Books aren’t all supposed to be our best friends. Sometimes they’re supposed to be that difficult friend who encourages us to do things that we don’t feel are rational or grown-up.
The first step in containing the potential for trauma is safety. The second is to welcome the injured and fearful, the grief-stricken and the shocked back into the fold. This is animal logic—trauma research has found that prey animals, upon escape, need to rejoin the group and discharge their nervous energy, the stress hormones that kept them alive.
For me, part of that exploration involved questioning what we mean when we use terms like “evil” and “crime.” Defining either can be a murky task, but is especially so in wartime. I think, for instance, that it’s dangerous to use a blanket label like “evil” when thinking about an enemy—even in as egregious an example as the Nazis. In doing so, you risk distancing yourself to the point of losing sight of the potential universality of what happened in Germany.…In my opinion, what’s truly important to remember is just how easily—even casually—that evil occurred. And that it can occur again any time, in any nation (ours included), and at the hands of people who in all other respects are just like the rest of us.
The Rumpus Interview With Jennifer Cody Epstein, author of The Gods of Heavenly Punishment
Sometimes contemporary culture, Internet culture particularly, seems like a kind of Mexican standoff of weaponized irony.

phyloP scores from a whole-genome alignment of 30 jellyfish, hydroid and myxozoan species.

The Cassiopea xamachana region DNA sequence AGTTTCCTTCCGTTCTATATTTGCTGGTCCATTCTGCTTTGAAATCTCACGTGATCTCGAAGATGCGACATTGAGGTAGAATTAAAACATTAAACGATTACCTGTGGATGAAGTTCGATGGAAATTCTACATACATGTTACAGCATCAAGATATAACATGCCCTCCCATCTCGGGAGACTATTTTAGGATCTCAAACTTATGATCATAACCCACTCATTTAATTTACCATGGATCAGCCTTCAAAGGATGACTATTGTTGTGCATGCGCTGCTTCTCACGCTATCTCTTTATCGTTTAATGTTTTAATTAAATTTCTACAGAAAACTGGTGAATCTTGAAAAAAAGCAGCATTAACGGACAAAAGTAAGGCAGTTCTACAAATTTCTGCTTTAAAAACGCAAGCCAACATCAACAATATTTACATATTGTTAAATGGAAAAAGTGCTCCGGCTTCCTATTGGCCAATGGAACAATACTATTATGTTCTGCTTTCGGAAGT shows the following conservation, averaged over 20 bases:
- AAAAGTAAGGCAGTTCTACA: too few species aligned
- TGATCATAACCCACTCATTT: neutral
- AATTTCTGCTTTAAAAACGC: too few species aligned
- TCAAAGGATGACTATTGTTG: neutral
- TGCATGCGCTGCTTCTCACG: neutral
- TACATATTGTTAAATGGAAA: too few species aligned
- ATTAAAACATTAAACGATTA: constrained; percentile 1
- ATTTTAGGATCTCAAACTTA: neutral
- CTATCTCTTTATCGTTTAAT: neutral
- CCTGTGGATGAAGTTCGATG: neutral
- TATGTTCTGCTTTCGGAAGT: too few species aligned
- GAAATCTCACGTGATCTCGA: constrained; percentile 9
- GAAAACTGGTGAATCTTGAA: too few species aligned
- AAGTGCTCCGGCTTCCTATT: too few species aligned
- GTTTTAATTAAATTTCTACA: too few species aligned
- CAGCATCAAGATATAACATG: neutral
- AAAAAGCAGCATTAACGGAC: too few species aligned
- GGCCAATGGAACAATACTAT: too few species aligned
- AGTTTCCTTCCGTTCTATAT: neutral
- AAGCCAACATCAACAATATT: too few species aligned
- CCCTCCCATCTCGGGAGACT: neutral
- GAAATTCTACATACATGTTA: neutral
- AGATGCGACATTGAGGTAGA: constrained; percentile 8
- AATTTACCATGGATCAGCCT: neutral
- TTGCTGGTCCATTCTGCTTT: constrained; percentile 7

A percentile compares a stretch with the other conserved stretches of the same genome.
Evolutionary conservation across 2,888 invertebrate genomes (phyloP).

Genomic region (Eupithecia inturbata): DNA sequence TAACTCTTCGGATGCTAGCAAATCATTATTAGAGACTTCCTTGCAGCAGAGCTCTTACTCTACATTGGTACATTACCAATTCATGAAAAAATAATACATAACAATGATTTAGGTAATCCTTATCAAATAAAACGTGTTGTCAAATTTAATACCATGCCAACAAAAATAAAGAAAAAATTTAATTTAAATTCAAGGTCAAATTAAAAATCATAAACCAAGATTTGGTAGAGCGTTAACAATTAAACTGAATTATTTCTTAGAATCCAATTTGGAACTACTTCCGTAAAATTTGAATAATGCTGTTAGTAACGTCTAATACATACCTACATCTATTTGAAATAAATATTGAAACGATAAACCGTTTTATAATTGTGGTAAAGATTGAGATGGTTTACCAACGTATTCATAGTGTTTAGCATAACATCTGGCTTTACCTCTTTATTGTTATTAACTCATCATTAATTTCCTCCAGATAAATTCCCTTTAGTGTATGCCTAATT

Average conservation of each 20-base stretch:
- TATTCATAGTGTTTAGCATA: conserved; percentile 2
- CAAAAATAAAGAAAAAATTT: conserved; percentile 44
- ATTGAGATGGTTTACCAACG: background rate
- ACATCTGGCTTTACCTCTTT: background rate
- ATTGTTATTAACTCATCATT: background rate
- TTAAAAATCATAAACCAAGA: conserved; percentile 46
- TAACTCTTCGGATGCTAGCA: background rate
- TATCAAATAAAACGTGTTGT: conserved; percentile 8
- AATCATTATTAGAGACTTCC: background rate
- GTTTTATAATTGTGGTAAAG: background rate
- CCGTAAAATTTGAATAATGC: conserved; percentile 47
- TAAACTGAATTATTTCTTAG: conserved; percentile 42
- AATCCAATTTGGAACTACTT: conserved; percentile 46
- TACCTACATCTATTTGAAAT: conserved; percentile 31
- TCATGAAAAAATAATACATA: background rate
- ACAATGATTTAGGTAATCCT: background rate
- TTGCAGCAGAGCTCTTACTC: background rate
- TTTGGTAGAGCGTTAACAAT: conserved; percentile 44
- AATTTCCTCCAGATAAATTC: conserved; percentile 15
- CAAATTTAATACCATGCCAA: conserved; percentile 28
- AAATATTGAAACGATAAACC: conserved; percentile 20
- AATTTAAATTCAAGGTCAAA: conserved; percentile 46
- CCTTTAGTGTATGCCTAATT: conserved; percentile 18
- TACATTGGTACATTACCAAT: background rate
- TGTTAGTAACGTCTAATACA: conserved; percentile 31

My goal each night was to drink until I could no longer feel my feet throbbing. I succeeded in this, amply. Drinks just kept appearing in front of me so I did the responsible thing and drank them. This made mornings rough.
You’ll read Roxane Gay’s dispatch from AWP if you know what’s good for you.
You heard The Rumpus. Go read it.
“My school was on fire. It was exhilarating. Fire trucks were whipping their sirens around, and my whole high school was out on the football field, chattering excitedly, whispering in little groups, because we were missing class, and oh my goodness, firemen! The headmaster came onto the green lawn and waved for our attention. He used a megaphone to make an announcement. I was barely listening. I was looking at the buildings, trying to see smoke.”
- Delaney Nolan, “I Was a Teenage Arsonist”